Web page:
Alas, theft has become common enough, as the former Soviet Union struggles with its change to capitalism. The Siberian company town of Purpe, run by and for Purnefte Gaz, is fighting back. It has converted itself to running on electronic cash.
Having flagged behind the developed world for most of history, Siberia has now leapfrogged most of us. It has catapulted from the abacus to the electronic purse in one go, jumping 100 years of commercial evolution.
Almost all of Purpe's 100 shops take payment by e-cash - using a credit card-like piece of plastic. But instead of a magnetic strip it has a microchip on the back (as, indeed, will most European credit and retail loyalty cards within a couple of years).
Purpe's 40,000 card-users carry a balance of virtual cash on their cards, enough for immediate needs. Balances are topped up by visits to one of the town's Automated Telling Machines, which will debit a person's current account, transferring the money on to the card. ATMs in nearby towns will change the money back into cash, although several retailers outside of Purpe accept e-cash.
Because of rampant Russian inflation, it has been necessary to pay interest for amounts held on the card. Indeed, the cards hold three purses of money: a rouble account, paying interest; a US dollar account, which does not, and a rouble credit card.
"Everybody is using it," says Maria Maher, a senior executive for business development with ICL's research division near Dublin, which has developed the scheme in partnership with Siberia's PurBank. "It is the replacement for cash."
Nor is Purpe the only place where e-cash has developed beyond the pilot stage. While the Mondex project in Swindon has generated less trade than expected, it has been accepted enthusiastically elsewhere around the world. Tight-knit communities, such as company towns, are well suited, as are university campuses, with many American universities set to follow the example of Florida, which introduced e-cash in March this year.
Ironically, the idea has been received best in places where credit cards have never been popular. That has meant there has been plenty of cash in vulnerable pockets, and plenty of thieves to extract it.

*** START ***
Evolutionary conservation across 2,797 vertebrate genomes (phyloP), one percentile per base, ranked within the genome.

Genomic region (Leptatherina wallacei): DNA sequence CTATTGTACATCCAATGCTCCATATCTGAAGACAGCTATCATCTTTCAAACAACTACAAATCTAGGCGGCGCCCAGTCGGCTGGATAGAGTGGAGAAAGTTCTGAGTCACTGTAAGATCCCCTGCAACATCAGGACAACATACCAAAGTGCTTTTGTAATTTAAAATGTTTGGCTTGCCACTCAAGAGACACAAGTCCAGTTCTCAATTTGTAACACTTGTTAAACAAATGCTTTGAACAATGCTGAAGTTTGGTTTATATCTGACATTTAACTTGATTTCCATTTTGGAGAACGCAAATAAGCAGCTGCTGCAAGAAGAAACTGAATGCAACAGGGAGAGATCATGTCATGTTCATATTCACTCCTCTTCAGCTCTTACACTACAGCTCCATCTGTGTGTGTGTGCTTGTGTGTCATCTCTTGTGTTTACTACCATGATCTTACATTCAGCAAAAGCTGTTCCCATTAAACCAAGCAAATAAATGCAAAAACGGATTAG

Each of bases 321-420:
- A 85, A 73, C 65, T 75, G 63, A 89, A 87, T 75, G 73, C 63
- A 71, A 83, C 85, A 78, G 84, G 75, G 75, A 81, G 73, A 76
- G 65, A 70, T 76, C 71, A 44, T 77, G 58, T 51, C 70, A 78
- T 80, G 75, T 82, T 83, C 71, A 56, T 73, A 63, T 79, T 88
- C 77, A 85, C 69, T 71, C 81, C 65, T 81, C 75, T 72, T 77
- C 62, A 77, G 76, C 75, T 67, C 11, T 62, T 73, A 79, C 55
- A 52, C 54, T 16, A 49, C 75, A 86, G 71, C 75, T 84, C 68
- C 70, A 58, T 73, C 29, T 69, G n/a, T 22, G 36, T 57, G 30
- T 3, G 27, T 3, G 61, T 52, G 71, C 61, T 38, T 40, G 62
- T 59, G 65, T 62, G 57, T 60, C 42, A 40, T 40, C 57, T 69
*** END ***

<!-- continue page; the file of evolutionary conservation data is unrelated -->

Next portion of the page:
There are 2,000 electronic purse users in Lagos - one of the most crime- ridden cities in the world - where the rich can now wander with however much virtual cash they want in their pockets, at little risk. With an electronic purse, transactions above a minimum level require authorisation with a PIN number. Top-ups also require the PIN number. It is regarded as a highly secure system, with little attraction for thieves.
The Lagos and Purpe schemes use a fully audited system, ensuring that all outgoings are recorded through the issuing bank, which means there is an "audit trail" that enables banks to refund the victims of theft or loss of electronic purses.
But audited systems have been questioned by civil libertarians who are worried by the prospect of a central body knowing how we spend our money. For the same reason the technology excites commerce, aware of the possibilities for targeted marketing to consumers.
Another reason that banks are thrilled by the electronic purse is that it will create a large block of money that is neither in circulation, nor in people's bank accounts. The banks will be able to invest this, gaining extra profits, particularly where a fully audited system is adopted, allowing them to track where e-cash is held. It is also much cheaper to process e-cash than handle cash.
But e-cash also offers the consumer enormous benefits. The international business traveller of the future might end up having a large range of currencies in different purses on the same card.
So when will the electronic purse arrive here? Many experts predict it will be in common use within the next 10 years. Others warn of the conservatism of Britain, and believe that we will cling to cash much longer. This is one instance where we may lag a long way behind Siberia and Lagos.